Independent test of a model to predict severe acute esophagitis

Ellen X. Huang, Clifford G. Robinson, Alerson Molotievschi, Jeffrey D. Bradley, Joseph O. Deasy, Jung Hun Oh

Research output: Contribution to journalArticle

5 Scopus citations

Abstract

Purpose Treatment planning factors are known to affect the risk of severe acute esophagitis during thoracic radiation therapy. We tested a previously published model to predict the risk of severe acute esophagitis on an independent data set. Methods and materials The data set consists of data from patients who had recoverable treatment plans and received definitive radiation therapy for non–small cell carcinoma of the lung at a single institution between November 2004 and January 2010. Complete esophagus dose-volume and available clinical information was extracted using our in-house software. The previously published model was a logistic function with a combination of mean esophageal dose and use of concurrent chemotherapy. In addition to testing the previous model, we used a novel, machine learning-based method to build a maximally predictive model. Results Ninety-four patients (81.7%) developed Common Terminology Criteria for Adverse Events, Version 4, Grade 2 or more severe esophagitis (Grade 2: n = 79 and Grade 3: n = 15). Univariate analysis revealed that the most statistically significant dose-volume parameters included percentage of esophagus volume receiving ≥40 to 60 Gy, minimum dose to the highest 20% of esophagus volume (D20) to D35, and mean dose. Other significant predictors included concurrent chemotherapy and patient age. The previously published model predicted risk effectively with a Spearman's rank correlation coefficient (rs) of 0.43 (P <.001) with good calibration (Hosmer-Lemeshow goodness of fit: P =.537). A new model that was built from the current data set found the same variables, yielding an rs of 0.43 (P <.001) with a logistic function of 0.0853 × mean esophageal dose [Gy] + 1.49 × concurrent chemotherapy [1/0] − 1.75 and Hosmer-Lemeshow P =.659. A novel preconditioned least absolute shrinkage and selection operator method yielded an average rs of 0.38 on 100 bootstrapped data sets. Conclusions The previously published model was validated on an independent data set and determined to be nearly as predictive as the best possible two-parameter logistic model even though it overpredicted risk systematically. A novel, machine learning-based model using a bootstrapping approach showed reasonable predictive power.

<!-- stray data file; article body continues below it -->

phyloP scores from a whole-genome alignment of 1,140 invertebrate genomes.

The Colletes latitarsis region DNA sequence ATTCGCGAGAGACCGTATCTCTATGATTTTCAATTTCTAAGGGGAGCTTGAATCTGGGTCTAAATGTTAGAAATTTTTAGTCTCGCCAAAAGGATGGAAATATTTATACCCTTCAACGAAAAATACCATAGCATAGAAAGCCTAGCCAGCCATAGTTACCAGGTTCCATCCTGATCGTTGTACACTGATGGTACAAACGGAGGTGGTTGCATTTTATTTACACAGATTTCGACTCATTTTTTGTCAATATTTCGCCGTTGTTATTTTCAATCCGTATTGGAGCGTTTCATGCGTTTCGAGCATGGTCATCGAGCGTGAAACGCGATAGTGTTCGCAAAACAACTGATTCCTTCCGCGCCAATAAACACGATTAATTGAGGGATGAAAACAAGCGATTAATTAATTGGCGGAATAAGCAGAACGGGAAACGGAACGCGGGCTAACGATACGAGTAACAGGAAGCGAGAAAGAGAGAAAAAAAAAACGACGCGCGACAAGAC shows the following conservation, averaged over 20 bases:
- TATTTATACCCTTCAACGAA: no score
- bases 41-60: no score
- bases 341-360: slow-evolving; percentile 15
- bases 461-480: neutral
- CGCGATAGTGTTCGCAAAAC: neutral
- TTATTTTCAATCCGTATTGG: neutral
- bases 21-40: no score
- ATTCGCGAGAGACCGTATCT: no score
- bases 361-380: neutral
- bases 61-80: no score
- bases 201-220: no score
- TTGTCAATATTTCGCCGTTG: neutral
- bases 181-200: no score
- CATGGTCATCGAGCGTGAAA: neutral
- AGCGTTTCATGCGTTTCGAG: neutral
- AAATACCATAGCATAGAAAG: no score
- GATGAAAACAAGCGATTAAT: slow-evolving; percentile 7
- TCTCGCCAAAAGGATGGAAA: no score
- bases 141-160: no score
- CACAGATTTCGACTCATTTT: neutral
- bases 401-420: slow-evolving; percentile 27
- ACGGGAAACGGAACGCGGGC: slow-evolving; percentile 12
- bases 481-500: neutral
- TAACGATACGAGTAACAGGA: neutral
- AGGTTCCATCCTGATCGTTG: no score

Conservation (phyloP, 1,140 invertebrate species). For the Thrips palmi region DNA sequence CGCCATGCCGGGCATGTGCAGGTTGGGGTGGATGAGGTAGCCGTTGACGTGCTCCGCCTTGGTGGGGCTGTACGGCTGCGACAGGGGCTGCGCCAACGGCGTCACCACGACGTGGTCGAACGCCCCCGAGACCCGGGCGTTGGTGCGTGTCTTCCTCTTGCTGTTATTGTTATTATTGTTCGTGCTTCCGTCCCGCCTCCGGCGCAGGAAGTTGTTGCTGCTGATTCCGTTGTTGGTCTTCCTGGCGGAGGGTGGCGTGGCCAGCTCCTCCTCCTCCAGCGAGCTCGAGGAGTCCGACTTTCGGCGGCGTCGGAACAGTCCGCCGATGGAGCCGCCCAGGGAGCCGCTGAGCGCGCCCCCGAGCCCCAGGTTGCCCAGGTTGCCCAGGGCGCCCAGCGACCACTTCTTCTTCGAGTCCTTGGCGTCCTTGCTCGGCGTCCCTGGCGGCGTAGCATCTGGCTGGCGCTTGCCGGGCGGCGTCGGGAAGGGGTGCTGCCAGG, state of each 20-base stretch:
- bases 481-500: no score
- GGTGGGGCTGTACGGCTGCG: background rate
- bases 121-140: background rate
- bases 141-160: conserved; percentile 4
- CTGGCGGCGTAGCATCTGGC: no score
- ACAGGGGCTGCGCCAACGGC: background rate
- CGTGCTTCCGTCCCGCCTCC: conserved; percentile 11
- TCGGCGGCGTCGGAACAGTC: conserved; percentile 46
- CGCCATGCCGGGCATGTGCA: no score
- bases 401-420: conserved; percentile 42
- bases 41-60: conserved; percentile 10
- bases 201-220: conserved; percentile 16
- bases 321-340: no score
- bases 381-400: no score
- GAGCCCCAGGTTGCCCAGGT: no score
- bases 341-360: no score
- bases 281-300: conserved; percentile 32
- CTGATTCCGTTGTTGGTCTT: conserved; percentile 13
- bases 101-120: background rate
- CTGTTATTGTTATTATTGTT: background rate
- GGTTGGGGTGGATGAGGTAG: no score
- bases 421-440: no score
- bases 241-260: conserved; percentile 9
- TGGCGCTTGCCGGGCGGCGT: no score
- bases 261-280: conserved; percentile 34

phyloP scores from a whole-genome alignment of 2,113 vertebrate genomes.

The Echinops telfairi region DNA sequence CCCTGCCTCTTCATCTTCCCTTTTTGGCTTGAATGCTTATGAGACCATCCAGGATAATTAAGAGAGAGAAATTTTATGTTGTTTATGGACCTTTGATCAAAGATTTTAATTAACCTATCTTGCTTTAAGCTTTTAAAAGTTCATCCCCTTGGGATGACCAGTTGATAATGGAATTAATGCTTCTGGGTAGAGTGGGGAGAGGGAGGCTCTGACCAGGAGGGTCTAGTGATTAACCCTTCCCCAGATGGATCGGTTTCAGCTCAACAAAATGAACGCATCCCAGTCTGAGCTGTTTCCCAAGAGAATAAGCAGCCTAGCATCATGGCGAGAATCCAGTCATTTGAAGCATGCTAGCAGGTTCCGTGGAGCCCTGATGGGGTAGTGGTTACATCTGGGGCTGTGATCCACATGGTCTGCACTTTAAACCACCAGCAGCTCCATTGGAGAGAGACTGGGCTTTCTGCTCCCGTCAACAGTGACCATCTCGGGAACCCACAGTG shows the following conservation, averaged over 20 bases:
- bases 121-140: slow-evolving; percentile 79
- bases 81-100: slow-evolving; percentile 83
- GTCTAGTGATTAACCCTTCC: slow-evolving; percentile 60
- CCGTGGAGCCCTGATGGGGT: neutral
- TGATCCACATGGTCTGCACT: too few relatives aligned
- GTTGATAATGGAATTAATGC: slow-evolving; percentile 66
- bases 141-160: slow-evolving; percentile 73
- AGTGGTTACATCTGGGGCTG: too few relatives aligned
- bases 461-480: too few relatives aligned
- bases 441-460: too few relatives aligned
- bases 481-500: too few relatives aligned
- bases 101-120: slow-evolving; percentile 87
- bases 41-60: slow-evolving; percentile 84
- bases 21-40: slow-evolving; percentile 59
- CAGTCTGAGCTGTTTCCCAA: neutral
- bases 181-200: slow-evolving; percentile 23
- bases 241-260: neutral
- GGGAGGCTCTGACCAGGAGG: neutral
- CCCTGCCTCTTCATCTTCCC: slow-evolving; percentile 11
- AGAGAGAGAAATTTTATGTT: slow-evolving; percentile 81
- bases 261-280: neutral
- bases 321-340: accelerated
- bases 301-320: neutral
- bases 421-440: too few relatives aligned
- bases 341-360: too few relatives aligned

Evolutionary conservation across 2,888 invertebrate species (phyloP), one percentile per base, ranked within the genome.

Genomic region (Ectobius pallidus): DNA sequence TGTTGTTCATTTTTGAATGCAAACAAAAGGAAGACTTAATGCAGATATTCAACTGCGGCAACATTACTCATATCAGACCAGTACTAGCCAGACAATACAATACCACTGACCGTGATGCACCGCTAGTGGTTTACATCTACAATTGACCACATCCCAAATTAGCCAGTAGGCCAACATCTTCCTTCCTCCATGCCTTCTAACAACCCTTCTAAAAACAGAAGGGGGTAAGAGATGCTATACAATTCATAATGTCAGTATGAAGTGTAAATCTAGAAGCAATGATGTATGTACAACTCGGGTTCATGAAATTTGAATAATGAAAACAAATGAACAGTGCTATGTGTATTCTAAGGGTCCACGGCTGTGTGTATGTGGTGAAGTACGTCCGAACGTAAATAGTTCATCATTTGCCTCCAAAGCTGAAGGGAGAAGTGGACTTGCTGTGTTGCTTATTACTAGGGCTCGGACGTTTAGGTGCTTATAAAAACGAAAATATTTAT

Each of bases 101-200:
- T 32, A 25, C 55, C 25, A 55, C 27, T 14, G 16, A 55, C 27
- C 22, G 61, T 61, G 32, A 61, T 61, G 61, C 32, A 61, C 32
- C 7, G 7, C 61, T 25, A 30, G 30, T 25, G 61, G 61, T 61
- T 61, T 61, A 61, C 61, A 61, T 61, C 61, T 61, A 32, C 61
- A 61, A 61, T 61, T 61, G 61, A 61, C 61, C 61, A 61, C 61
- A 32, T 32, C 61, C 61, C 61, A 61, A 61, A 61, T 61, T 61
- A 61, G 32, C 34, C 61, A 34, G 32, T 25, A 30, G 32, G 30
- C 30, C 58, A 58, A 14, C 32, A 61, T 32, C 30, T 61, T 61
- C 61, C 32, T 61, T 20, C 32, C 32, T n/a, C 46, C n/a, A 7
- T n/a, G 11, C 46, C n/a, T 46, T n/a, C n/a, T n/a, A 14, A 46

Original languageEnglish
Pages (from-to)37-43
Number of pages7
JournalAdvances in Radiation Oncology
Volume2
Issue number1
DOIs
StatePublished - Jan 1 2017

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